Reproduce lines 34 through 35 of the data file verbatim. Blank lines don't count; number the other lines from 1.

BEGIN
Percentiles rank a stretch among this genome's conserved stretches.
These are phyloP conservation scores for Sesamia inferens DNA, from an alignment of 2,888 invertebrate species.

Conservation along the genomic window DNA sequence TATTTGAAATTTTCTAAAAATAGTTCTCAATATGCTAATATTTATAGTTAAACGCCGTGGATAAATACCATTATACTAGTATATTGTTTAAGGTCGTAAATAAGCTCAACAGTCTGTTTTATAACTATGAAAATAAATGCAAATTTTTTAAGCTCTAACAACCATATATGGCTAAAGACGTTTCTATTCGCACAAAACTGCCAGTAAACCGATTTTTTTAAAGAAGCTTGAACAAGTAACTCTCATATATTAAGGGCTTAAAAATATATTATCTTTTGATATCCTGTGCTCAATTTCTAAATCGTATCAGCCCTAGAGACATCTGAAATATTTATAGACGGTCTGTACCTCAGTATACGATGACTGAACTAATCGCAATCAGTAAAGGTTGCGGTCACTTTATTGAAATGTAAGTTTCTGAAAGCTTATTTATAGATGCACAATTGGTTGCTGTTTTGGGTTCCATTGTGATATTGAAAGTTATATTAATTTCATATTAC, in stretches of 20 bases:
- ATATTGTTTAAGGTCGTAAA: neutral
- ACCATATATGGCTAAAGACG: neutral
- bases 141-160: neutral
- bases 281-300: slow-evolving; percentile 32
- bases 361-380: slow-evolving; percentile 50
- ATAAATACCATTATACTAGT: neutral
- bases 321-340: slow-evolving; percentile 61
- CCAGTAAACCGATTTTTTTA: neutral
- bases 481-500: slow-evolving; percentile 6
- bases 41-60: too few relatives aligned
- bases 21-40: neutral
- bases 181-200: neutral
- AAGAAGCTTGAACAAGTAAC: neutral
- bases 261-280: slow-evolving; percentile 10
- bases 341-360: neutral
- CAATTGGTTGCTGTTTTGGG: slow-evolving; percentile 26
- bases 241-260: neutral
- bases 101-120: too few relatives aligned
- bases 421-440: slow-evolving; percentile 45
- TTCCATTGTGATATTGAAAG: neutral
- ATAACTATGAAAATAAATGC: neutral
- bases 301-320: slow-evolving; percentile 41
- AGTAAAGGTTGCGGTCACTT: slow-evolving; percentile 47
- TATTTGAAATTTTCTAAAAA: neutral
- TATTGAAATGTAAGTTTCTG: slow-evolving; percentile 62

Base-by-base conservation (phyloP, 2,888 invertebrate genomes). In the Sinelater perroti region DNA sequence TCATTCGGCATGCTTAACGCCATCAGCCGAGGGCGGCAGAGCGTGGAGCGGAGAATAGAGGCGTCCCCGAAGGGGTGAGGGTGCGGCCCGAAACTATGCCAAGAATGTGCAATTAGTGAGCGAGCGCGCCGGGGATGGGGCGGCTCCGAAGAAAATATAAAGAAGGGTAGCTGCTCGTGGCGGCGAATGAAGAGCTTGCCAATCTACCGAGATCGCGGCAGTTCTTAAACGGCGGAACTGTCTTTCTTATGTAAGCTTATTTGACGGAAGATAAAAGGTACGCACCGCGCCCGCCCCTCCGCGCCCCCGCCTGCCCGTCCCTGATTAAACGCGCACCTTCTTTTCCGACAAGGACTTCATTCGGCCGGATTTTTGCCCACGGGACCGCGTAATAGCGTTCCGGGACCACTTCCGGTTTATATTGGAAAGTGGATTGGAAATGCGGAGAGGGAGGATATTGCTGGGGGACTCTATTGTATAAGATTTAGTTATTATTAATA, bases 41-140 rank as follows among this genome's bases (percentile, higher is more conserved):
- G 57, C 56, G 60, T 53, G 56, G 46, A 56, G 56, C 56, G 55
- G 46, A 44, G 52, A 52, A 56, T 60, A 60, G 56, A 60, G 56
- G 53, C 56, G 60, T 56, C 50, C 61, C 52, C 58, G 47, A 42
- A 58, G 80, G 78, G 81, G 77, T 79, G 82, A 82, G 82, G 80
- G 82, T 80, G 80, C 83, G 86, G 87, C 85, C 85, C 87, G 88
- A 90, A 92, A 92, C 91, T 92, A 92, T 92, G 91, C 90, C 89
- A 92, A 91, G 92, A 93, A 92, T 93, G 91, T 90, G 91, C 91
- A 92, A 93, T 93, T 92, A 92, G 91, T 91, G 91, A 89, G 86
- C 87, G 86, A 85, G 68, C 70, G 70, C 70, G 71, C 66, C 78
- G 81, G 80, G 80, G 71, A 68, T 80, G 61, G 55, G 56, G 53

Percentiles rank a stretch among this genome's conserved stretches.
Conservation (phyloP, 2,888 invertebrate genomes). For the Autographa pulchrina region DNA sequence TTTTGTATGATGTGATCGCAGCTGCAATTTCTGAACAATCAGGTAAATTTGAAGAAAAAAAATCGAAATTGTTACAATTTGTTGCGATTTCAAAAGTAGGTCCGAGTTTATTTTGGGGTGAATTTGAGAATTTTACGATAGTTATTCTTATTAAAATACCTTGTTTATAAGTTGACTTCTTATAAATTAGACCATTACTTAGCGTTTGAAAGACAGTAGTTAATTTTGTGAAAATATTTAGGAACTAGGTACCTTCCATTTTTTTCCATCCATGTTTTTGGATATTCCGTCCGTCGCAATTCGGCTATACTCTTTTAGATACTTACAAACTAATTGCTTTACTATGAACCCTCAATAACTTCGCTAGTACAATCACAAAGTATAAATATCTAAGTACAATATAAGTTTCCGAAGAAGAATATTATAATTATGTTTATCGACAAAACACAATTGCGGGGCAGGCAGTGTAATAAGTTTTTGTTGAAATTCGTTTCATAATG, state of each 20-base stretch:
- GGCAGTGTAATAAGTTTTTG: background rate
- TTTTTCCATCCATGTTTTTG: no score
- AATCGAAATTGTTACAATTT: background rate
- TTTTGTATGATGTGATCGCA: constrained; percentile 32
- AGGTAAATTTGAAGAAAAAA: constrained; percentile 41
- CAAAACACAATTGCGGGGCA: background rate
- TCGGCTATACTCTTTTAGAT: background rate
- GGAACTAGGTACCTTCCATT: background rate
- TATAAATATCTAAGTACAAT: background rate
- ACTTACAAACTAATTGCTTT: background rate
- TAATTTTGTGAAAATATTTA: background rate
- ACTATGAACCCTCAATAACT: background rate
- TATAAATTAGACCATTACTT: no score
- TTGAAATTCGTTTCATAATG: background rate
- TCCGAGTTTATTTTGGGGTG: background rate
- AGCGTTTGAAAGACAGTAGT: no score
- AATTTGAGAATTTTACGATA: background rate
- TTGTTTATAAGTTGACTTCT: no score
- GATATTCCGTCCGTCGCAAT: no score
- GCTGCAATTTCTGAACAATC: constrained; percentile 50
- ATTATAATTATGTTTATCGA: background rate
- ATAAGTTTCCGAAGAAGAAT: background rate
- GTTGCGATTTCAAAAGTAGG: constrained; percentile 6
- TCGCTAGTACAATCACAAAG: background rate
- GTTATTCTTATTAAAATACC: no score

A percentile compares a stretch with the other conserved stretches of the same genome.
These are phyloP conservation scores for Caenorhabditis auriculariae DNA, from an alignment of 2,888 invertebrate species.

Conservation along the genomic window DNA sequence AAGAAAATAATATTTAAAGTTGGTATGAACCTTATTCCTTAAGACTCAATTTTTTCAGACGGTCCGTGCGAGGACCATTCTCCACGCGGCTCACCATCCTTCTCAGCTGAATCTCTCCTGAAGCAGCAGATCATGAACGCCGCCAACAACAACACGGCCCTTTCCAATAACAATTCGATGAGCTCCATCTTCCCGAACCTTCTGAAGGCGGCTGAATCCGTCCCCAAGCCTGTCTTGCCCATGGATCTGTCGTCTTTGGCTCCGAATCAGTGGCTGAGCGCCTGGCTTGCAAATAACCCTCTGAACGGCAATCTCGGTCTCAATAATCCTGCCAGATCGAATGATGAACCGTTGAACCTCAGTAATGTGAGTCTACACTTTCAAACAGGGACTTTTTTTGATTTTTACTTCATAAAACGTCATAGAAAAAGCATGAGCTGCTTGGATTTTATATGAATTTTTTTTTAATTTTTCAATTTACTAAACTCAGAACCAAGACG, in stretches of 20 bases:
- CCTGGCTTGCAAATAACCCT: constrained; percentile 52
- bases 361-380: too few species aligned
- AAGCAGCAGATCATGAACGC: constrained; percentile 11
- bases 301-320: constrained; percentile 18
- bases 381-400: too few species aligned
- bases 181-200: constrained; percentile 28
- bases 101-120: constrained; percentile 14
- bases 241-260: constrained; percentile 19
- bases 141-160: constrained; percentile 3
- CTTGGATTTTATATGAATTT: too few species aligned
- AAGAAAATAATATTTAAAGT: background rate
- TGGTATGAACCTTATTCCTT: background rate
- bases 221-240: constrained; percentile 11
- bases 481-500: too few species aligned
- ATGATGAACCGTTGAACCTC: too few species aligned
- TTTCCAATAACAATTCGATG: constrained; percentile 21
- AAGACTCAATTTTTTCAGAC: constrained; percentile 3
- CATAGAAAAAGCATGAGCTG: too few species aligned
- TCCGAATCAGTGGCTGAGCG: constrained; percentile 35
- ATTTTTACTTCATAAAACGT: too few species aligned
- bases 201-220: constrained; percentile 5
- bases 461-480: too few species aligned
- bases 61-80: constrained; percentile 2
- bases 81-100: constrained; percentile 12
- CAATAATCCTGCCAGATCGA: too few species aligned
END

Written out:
- G 82, T 80, G 80, C 83, G 86, G 87, C 85, C 85, C 87, G 88
- A 90, A 92, A 92, C 91, T 92, A 92, T 92, G 91, C 90, C 89